Excitement builds for revival of long-lost operetta, A Trip to Africa

Updated: May 7

Imperial Vienna Orchestra | Maddermarket Theatre, Norwich

December 3, 2016


Dario Salvi conducting the Company in a concert performance of of A Trip to Africa, with the Imperial Vienna Orchestra. Photo credit: Mark Stimpson.

Source: Eastern Daily Press


The comic opera was last performed in 1922, but is getting a unique performance thanks to a labour of love by local orchestral conductor and music enthusiast Dario Salvi.


In 1883, three of the masterminds of Viennese operetta, composer Franz von Suppé and librettists Richard Genée and Moritz West, collaborated on a new masterpiece; A Trip to Africa – or Die Afrikareise in the original German.


The final result was one of the best Viennese operettas of all time. The work was performed across the world for 50 years, before the advent of films and lighter musical theatre made it, and many other works belonging to the same tradition, obsolete. The last known performance was in Italy in 1922.

Now this long-lost operetta is getting an extra special debut performance in Norwich this weekend.

The UK premiere of Franz von Suppé’s comic opera in three acts is a labour of love for local orchestral conductor and Viennese music enthusiast Dario Salvi.


A tale of love, deception and adventure set in 19th century Cairo and along the Nile, it comes to the Norfolk stage after almost 140 years since its first production and the first time ever in the UK.

The concert-performance at the Maddermarket Theatre will be conducted by Dario with the Imperial Vienna Orchestra, the Octagon singers, soloists and a cast of eight principals.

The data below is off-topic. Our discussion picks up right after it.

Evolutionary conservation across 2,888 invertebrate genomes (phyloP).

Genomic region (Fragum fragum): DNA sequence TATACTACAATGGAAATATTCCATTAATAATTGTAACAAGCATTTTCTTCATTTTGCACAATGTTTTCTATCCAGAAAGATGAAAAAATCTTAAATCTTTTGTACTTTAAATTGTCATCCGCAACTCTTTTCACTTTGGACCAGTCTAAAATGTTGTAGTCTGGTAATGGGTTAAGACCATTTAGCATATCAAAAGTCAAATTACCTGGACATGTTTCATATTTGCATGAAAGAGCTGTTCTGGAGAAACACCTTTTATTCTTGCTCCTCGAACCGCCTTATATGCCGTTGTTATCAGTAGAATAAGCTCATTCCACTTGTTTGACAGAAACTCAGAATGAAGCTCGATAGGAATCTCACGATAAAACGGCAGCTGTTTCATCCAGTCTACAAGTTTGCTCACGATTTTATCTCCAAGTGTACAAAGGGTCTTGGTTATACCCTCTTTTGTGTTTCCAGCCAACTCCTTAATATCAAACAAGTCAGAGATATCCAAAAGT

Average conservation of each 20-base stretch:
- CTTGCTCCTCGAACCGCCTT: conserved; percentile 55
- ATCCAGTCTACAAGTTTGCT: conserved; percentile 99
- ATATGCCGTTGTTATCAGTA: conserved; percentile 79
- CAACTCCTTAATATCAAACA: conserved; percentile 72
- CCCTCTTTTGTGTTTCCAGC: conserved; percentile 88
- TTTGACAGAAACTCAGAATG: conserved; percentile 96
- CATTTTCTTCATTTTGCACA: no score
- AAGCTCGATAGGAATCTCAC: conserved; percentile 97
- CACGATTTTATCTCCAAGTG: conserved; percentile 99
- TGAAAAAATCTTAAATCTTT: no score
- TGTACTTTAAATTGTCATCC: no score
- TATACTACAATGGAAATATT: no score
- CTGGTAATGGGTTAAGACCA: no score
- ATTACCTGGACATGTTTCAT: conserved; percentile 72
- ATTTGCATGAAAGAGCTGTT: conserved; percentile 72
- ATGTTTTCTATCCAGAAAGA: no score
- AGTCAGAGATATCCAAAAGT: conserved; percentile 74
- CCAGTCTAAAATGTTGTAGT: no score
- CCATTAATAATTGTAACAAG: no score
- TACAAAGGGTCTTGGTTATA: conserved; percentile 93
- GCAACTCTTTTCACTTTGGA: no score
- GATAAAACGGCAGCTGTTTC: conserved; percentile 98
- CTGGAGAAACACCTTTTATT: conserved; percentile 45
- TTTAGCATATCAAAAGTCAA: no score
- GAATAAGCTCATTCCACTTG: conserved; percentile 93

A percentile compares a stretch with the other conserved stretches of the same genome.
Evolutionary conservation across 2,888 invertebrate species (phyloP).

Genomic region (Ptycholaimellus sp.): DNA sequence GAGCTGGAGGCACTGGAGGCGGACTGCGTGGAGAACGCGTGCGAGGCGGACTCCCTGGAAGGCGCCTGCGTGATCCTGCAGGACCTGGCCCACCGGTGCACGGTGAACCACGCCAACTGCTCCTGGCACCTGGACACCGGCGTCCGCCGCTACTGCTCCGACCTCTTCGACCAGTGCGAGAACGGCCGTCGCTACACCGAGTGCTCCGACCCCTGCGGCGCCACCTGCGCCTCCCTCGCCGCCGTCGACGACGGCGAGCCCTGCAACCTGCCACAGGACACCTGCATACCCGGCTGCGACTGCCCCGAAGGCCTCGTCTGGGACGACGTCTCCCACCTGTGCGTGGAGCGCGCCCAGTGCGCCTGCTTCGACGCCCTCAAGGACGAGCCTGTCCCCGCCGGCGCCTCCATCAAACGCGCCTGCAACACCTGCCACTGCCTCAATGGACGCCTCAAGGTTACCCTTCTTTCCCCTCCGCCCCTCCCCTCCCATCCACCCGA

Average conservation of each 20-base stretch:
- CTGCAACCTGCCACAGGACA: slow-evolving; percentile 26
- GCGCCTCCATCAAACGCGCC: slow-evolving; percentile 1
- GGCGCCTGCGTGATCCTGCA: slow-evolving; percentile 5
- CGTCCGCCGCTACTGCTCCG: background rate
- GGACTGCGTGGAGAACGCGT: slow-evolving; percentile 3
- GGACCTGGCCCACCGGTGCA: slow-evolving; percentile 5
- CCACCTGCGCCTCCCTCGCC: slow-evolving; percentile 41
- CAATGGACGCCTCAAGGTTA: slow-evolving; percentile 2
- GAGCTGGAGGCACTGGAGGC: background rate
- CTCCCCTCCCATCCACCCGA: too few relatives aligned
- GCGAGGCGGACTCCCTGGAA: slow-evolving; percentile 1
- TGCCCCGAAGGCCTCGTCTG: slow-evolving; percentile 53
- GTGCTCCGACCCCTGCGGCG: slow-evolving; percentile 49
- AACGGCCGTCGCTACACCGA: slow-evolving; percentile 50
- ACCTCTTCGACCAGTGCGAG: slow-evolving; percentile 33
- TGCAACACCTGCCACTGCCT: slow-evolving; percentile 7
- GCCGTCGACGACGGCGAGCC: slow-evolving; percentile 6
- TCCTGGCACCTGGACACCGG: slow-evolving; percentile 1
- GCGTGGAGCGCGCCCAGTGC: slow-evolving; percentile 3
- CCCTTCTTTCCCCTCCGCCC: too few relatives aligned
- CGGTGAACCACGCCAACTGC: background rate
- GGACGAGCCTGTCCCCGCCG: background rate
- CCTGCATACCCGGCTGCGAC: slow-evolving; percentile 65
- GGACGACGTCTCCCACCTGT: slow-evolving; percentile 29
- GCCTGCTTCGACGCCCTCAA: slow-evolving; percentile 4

Dario founded the Norwich-based Imperial Vienna Orchestra in 2012 having just moved to the UK from Northern Italy. He was passionate about creating a full orchestra specialising in authentic Viennese music of the 19th century.


Set in Egypt in 1887, A Trip to Africa is a comic opera about a group of travellers from Italy who separately find themselves in Cairo, and whose stories become spectacularly intertwined.


There are themes of ‘east meets west’ as each culture struggles to adjust to the others’ presence; a theme which is still relevant to this day.


Dario came across the operetta whilst looking for music to play with the Imperial Vienna Orchestra. After months of research, he contacted the University of Wisconsin-Madison in the USA, who had one of the only known copies of the musical score in a box in their archives.


This was scanned and sent over page by page, and has now been cleaned and digitised ready for performance once again.


He hopes that this performance will demonstrate the wealth of high quality operettas and music that are out there, as of yet undiscovered by the modern-day audience.


“Most of the titles you see advertised nowadays are the same time and time again…Die Fledermaus, Boccaccio, the Merry Widow, plus all of the Gilbert & Sullivan operettas that are still popular to this day,” says Dario. “But there is so much more out there that has just been forgotten about, which is a real shame as the music and storylines are just as rich.


“I hope that this performance will show that these great works do not have to remain in the archives forever; they can be brought to life again on the stage.”


This is the latest passion project for Dario who, as well as founding Imperial Vienna Orchestra, recognised by the Johann Strauss Society of Great Britain as being the only orchestra in the UK to specialise in the performance of authentic 19th century Viennese music, came to Norwich to study for a Master’s in Conducting from the UEA. During this time he worked with Chamber Orchestra Anglia and the UEA Symphony Orchestra. He was recently awarded Lifetime Membership by the Johann Strauss Society of Great Britain for his contribution to Viennese music.


He has raised over £2,000 has been raised for the A Trip To Africa project to date, from the Norfolk County Council, the Johann Strauss Society of Great Britain and individual backers via a Crowdfunding campaign.

Don’t miss out on a piece of music history.


Written by: Simon Parkin, Eastern Daily Press

© 2020 Dario Salvi